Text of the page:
Last week, the website Grist got themselves into a sticky mess with the publication of this article:
The blaring headline version of the new study’s conclusion would read: “High-Fructose Corn Syrup Causes Autism.”
And while that may be a bit of an overstatement, it’s not off by much. In a provocative new peer-reviewed study published in Clinical Epigenetics, researchers led by a former FDA toxicologist purport to have found a very real link between HFCS consumption and autism.
The study’s argument is complicated but deeply disturbing. It pieces together what’s known about the genetic and metabolic factors involved with autism, including the growing evidence of a link between autism and mercury and organophosphate pesticide exposure.
Essentially, HFCS can interfere with the body’s uptake of certain dietary minerals — namely zinc. And that, when combined with other mineral deficiencies common among Americans, can cause susceptible individuals to develop autism.
Originally cited as a “study”, it wasn’t that at all. This response, also on Grist rips it apart.
Why that corn-syrup-and-autism study leaves such a sour taste
Problem No. 1: This isn’t a study. It is, as the abstract itself says and as the journal, Clinical Epigenetics, has labeled it, a review. That means a review of existing literature, not a study, with no original research presented, much less “suggestive” research. In other words, all those headlines — including Grist’s original one, which has now been rewritten — blaring about a “study” finding a “link”? There is no study, and there’s no link or association or relationship established in this paper between autism and HFCS consumption. In fact, as you will see below, the two don’t even share a trend.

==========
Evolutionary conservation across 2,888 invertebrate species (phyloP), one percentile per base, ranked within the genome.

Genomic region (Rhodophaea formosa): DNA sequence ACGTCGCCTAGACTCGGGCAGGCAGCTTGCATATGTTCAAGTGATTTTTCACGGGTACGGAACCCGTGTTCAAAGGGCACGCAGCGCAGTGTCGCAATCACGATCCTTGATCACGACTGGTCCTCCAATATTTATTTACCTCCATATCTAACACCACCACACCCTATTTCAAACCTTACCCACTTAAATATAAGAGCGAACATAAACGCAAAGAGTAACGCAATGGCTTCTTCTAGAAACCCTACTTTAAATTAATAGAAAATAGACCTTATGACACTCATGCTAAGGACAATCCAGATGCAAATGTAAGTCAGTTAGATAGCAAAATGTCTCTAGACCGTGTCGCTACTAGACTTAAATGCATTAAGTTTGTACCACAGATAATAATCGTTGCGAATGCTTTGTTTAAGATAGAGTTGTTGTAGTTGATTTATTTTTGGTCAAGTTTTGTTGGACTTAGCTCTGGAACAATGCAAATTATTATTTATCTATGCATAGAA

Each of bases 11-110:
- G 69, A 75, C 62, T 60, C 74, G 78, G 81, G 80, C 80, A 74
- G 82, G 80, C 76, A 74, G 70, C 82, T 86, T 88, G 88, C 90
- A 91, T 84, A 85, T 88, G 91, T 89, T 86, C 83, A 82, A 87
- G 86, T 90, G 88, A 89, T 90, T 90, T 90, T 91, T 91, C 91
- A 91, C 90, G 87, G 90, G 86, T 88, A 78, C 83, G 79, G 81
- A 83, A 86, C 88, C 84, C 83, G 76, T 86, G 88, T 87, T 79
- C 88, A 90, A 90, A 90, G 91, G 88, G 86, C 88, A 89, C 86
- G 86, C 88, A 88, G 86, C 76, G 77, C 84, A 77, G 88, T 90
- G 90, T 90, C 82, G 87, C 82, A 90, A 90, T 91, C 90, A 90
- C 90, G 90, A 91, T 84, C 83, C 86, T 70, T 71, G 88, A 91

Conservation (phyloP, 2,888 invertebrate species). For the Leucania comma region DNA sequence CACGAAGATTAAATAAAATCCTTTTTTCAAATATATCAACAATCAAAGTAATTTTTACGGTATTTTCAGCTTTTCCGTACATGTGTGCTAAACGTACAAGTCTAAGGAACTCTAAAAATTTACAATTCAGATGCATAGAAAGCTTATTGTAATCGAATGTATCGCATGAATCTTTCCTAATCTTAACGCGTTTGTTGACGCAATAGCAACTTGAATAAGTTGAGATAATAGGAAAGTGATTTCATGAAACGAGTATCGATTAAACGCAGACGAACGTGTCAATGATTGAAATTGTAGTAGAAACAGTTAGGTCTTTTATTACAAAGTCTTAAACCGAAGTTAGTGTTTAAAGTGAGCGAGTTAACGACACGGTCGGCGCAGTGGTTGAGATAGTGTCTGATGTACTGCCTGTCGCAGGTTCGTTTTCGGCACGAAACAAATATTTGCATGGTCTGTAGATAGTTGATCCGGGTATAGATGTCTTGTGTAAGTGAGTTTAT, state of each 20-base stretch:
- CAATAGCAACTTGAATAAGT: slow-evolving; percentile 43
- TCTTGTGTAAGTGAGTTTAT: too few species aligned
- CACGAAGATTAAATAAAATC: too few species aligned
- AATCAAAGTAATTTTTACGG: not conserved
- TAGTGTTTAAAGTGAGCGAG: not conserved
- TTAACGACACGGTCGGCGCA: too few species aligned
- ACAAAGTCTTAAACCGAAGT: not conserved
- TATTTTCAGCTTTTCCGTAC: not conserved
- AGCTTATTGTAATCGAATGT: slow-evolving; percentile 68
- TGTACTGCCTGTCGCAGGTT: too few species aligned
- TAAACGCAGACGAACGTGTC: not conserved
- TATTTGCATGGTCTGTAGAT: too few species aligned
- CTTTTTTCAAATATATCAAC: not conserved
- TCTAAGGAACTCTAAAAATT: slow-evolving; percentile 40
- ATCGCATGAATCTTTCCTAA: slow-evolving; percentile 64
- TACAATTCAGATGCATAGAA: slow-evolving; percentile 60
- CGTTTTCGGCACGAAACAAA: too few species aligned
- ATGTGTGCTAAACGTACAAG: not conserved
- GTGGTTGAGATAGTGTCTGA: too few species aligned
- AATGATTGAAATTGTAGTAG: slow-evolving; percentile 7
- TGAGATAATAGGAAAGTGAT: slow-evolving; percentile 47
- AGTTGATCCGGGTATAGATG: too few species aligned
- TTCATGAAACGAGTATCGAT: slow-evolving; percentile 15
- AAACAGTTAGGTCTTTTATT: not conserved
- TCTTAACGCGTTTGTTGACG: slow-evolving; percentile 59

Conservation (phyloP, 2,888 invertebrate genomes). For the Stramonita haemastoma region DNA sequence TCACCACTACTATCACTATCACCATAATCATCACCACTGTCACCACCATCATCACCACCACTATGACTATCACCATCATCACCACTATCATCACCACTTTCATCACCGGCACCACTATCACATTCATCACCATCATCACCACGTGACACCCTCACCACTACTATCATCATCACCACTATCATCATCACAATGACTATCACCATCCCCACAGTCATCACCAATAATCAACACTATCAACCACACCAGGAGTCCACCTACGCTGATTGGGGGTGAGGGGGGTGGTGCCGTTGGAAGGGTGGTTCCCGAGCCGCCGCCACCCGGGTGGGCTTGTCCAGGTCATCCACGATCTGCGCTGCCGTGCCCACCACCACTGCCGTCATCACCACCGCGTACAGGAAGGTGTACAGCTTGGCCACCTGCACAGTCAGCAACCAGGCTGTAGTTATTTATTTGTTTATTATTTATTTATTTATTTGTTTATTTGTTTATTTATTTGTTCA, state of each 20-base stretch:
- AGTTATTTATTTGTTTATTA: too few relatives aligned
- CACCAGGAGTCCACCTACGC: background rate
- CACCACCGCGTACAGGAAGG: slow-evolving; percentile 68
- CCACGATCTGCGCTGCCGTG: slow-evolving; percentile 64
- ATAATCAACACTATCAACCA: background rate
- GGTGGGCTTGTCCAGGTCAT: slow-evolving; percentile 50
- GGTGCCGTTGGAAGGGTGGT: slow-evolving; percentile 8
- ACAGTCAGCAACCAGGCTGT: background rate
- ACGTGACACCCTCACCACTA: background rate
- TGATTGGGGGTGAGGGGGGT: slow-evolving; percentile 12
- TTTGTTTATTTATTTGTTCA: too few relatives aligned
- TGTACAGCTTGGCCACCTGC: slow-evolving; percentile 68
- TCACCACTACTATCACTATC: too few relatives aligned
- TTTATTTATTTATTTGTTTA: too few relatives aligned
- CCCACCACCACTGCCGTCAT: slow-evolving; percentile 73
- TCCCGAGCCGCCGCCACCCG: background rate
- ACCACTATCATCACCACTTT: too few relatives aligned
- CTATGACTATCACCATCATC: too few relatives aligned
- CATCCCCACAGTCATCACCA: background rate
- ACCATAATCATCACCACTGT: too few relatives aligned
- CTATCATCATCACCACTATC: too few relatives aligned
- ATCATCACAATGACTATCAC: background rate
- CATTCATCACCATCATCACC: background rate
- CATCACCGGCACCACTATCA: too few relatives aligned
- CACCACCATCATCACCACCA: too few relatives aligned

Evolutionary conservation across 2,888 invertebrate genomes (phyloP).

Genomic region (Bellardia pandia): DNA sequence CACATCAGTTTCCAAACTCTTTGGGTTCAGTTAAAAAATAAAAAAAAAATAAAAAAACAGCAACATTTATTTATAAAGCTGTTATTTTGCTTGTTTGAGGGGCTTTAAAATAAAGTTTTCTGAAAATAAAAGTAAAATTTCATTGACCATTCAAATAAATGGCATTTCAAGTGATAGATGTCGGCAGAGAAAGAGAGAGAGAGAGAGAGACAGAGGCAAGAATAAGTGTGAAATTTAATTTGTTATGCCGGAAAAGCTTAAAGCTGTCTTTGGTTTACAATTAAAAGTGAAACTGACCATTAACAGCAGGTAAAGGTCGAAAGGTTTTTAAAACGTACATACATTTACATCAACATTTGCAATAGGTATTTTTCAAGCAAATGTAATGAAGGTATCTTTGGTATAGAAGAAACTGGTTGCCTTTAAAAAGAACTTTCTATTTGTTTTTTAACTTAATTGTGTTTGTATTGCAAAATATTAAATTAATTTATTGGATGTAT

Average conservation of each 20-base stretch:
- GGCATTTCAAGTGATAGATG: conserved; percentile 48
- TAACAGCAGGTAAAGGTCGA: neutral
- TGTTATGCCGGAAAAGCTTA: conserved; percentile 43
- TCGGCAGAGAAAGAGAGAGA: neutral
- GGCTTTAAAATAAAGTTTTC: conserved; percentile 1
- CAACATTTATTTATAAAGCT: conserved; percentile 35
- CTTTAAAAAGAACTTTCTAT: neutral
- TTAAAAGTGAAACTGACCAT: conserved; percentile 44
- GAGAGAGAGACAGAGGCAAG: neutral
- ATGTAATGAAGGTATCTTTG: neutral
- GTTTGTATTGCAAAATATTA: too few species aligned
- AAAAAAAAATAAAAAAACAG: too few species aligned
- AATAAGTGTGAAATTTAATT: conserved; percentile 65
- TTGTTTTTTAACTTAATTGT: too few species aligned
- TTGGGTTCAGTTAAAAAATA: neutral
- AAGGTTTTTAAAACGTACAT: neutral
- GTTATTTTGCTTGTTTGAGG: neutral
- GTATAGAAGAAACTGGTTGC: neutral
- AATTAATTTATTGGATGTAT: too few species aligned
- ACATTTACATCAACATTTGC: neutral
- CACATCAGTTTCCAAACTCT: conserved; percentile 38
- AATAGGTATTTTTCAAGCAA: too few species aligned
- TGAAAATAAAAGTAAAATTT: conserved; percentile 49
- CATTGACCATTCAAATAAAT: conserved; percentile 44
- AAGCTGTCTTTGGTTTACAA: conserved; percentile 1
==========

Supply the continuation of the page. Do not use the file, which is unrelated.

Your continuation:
This paper begins with a fallacy — an autism “epidemic” — and unfolds an extraordinarily unscientific and fragile argument in an attempt to link autism and HFCS. I don’t even need to get into addressing their claims about HFCS here because the data suggest no reason to do so. The authors’ review and their model are both based on air.
Tip: @stevesilberman on Twitter
This rebuttal, well worth a read, also notes that autism is a hot topic. While the genuine reasons for the growth in prevalence of the condition are related to
…expanded diagnosis, greater awareness and recognition, and shifts from other special education labels to autism. That hasn’t stopped some researchers and peer-reviewed journals from using autism as a way to grab headlines, and it doesn’t stop anyone from linking just about anything to autism.
Indeed. And it’s confusing the heck out of people. Take a look at the comments to any story on autism and you will see people suggesting “there is something to it” for EVERY possible cause, wacky has no upper limit. When the real reason for a serious health issue is complicated and not simple to explain in a sound byte, you will get people assigning it to one thing for simplicity sake. It’s the thing they want to hate: vaccines, mercury, HFCS, pesticides, technology, HAARP. Whatever. The misinformation is making people scared of all the wrong things. That’s no help when we need to expand understanding rather than rumor mongering.